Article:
Similarly, projects should be seen as interrelated steps in the transition process. This some ICT projects will not be feasible or effective without prior success in others. Thus governments will be unlikely to develop online land registration processes without first computerizing the land registry; businesses will be unlikely to develop B2B e-commerce without first developing many underlying ICT applications to allow rapid response to online business opportunities.

In short, the e-transition metaphor is at least a valuable complement to the project metaphor, and perhaps is a higher level metaphor that helps rationalize project planning and evaluation.

Thursday, December 25, 2003


Tuesday, December 23, 2003


Robert J. Gordon recently wrote “Five Puzzles in the Behavior of Productivity, Investment, and Innovation� (September, 2003). The paper examines the role of ICT in enhancing productivity growth in developed countries, especially total factor productivity (TFP). (Gordon thinks that there has been an ICT based increase in the rate of TFP growth in the United States, and wonders why the same effect has not been as evident in Europe.)

I wonder why Gordon focuses so heavily on increasing TFP growth rates. Is it not enough that ICT investments maintain TFP growth at previously established levels? It is rather well established that technological engines of TFP growth eventually run out of steam. Steam engines may have fueled the industrial revolution, but no one is investing in steam engines for their factories or locomotives any more. To keep productivity growth going, new technologies with further growth potential have to be found to substitute for those which no longer fuel growth adequately. ICT may be a key ingredient to fuel productivity growth in developed countries at this moment; the importance of ICT may be to sustain the rate of increasing TFP, not to increase that rate. The Information Revolution may be important in sustaining the technology fueled TFP growth by new means as the most recent previous technological engines run out of steam.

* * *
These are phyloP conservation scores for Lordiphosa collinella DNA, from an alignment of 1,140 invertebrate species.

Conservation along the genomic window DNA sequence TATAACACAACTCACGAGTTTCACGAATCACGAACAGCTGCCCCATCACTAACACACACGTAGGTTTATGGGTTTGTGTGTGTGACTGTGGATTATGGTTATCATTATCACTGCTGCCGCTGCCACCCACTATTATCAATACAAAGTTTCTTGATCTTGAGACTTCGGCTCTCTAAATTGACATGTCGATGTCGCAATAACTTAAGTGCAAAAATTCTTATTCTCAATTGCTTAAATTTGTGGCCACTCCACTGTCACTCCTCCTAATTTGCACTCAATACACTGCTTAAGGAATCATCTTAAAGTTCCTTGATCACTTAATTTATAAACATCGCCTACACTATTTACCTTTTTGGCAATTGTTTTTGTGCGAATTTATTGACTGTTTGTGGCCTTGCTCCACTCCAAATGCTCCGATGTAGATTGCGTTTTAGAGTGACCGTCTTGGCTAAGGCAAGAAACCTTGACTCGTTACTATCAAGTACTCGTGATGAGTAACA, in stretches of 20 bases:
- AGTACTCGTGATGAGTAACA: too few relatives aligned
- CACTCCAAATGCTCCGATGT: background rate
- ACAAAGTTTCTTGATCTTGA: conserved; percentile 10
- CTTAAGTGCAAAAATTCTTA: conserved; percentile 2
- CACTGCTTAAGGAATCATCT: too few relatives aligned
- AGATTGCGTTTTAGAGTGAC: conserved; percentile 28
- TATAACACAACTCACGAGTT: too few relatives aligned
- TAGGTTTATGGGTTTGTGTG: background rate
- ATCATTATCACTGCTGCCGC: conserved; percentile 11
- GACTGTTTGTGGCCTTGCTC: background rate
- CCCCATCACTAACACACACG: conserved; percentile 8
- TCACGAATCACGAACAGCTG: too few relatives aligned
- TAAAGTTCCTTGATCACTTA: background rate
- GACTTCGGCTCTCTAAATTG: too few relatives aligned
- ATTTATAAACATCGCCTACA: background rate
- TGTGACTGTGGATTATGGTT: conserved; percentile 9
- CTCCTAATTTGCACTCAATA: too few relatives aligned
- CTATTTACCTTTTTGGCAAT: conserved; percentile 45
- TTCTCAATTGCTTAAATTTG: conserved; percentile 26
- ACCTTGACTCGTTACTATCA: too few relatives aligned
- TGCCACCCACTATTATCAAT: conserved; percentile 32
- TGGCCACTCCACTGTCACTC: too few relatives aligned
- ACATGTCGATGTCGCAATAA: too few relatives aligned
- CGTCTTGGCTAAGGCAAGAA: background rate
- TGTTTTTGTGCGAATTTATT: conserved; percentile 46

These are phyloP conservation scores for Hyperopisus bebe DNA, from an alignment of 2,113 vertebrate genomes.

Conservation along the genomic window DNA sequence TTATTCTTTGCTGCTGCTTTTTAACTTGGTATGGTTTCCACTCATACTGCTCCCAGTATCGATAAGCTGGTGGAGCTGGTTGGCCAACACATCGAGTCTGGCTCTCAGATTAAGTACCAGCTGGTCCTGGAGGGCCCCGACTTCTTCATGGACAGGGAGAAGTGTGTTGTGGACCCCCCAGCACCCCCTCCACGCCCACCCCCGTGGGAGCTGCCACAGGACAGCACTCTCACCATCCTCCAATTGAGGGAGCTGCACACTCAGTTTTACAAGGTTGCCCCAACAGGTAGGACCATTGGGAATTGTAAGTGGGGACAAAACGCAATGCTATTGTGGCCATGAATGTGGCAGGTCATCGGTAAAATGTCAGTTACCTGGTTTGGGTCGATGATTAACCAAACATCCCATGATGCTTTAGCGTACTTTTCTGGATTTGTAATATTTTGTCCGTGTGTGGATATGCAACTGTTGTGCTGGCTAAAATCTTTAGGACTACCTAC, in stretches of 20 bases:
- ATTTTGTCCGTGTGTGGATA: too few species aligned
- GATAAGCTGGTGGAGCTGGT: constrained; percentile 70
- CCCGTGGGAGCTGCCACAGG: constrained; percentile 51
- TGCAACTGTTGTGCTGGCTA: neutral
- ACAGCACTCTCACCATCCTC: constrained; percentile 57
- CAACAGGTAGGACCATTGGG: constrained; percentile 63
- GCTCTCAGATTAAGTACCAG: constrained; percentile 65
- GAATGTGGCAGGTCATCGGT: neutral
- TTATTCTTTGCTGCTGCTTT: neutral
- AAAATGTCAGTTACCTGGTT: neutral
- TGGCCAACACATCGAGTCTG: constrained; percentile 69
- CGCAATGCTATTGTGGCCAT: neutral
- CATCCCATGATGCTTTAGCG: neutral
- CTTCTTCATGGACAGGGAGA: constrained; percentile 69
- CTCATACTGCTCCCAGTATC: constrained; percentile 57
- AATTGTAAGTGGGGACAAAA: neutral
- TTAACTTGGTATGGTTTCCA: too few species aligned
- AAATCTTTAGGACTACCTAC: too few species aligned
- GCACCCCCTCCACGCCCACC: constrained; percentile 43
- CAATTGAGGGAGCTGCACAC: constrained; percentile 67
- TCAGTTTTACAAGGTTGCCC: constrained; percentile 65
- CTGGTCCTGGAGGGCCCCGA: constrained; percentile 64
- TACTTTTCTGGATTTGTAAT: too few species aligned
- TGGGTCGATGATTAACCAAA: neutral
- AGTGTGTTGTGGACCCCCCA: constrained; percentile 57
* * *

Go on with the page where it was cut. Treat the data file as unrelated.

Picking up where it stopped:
Lets look at the micro-level. A firm is making a decision on whether to invest or not to invest. There are generally various options, and generally each option has its technological implications. In developing countries, rates of return for investment are already high. Firms have often not made the transition to the 20th century, much less the 21st. They still can make high-yielding investments in cars and trucks, electrical machinery, and telephones, not to mention human, organizational, and social capital. Many such investments will have high rates of return, since the society is not yet saturated with these technologies.